Our opening speaker at the TALA Paraprofessional Conference was Tamara Kraus from Hickory County Public Library. She was picked as Library Journal’s Paralibrarian of the Year for 2015. She gave an enthusiastic talk about finding our inner “Book Avenger” and urged us to find our own superpowers.

Probably the most productive session of the day was when the attendees divided into Table Talks for networking discussion. I moderated the ILL/Course Reserves session. We were able to compare how other academic libraries configure their department and workflow. There were several good “Why do you do it that way?” questions raised.

Elon’s shared service desk panel discussion was interesting. I was glad that they were willing to share what did not work as well as the benefits. It should help provoke productive questions if ZSR considers this service model.

The other sessions I attended were about Effective Meetings and Managing Time. These sessions had a lot of practical information. For effective meeting planning, we were given Best Practices for setting an agenda, timing and taking minutes. Recommendations for managing our time included computer applications such as Toggl, MyLifeOrganized and Pomodoro. ~Ellen M.

The conference was really good. I enjoyed the session on time management. The video they showed pointed out things we do without even realizing that causes us to lose track. They gave us great tips on what we can do to try to manage our time better like prioritizing and setting schedules and reminders. Other people who attended gave advice on ways they do things without necessarily using technology. ~Doris

There were two sessions I found to be very informative. The technical services networking table talk was a great way to find out what was happening in other libraries. We had a very active discussion about RDA, cataloging issues, bulk importing of e-books and Acquisitions of new and different formats. It was interesting to share our knowledge on problems and solutions from the different institutions. The second session was Managing Time facilitated by Iyanna Sims and Monica Young. It provided different techniques to managing your time effectively to maximize your productivity at work. ~Linda

I am so glad that I was able to attend the 2015 TALA Paraprofessional Conference this year and engage with library staff from across the Triad. All of the sessions I attended provided useful information and offered insights towards implementing greater efficiencies and improving the work that we do. One of the sessions that stuck with me was “Communication and Conducting Effective Meetings”, presented by Cynthia Conn from Elon. Cynthia reviewed best practices for organizing meetings– including tips for setting an agenda, developing an awareness of time, and recording of meeting minutes– and discussed appropriate communication practices for meetings and personal communication practices. I found her recommendations for best practices with agenda-setting particularly useful– she suggests providing clear and specific items on the agenda, dividing meeting topics into categories (discussion items, decision items, and information items), and she advises sending the agenda out two days in advance. She also encouraged us to be good meeting attendees and make sure to review agendas in advance of the actual meeting. Cynthia was an excellent presenter AND a practitioner of her own advice– her “meeting” with us was appropriately organized, she had an agenda, she stuck to the time constraints, and was a clear and effective communicator. I will definitely be using her tips and strategies for future meetings that I lead. ~Meghan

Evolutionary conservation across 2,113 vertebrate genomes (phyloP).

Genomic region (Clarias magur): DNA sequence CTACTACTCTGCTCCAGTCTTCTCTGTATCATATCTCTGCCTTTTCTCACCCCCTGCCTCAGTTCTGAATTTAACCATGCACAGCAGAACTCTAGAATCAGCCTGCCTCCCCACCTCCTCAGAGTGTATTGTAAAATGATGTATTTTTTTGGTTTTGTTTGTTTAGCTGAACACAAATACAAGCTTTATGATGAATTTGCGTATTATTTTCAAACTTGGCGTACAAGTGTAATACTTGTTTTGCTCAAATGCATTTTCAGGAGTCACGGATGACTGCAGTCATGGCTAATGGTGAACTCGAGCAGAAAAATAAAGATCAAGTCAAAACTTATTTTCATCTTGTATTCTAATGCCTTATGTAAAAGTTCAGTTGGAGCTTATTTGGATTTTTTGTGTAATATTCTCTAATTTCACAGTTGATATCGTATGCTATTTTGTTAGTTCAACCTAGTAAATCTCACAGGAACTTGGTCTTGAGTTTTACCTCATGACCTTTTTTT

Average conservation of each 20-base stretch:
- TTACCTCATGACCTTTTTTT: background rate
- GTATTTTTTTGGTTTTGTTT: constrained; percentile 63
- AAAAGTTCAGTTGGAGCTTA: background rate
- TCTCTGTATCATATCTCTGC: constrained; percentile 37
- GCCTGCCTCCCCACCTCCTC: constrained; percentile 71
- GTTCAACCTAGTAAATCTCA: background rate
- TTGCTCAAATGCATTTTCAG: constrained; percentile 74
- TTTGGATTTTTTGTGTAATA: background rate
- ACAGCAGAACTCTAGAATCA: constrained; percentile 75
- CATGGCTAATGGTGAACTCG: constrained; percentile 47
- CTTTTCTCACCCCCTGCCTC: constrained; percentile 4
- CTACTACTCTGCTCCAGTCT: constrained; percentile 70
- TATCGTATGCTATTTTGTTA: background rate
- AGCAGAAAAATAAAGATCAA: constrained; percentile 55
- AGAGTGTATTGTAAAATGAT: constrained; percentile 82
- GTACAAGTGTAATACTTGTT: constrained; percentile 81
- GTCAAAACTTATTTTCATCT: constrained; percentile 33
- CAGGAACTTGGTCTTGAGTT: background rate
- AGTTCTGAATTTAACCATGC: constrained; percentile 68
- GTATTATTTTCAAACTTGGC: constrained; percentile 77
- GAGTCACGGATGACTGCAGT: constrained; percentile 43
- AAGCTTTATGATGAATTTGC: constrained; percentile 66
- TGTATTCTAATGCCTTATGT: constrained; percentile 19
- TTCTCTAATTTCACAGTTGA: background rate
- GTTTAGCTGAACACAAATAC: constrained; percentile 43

Amanda at LOEX 2015

Tuesday, May 19, 2015 4:06 pm

Earlier this month, Joy and I attended the annual LOEX Conference in Denver, Colorado. Like previous years, this continues to be the standout library instruction conference and I’m so happy we were able to go.


I would agree with Joy’s assessment that the opening keynote, presented by Anne-Marie Dietering, was one of the best I have heard. It was the highlight of the conference. If I had to identify a theme for it, it would be about challenging traditional narratives and binaries. Dietering has the full transcript available on her website, but here were some of my takeaways:

  • It’s easy to build up a narrative of what “good” instructional practice looks like. Sometimes these narratives can be helpful, but they are just as easily stressful and harmful, especially when we accept assumptions like “any instruction librarian can fix any bad situation” and judge our performance accordingly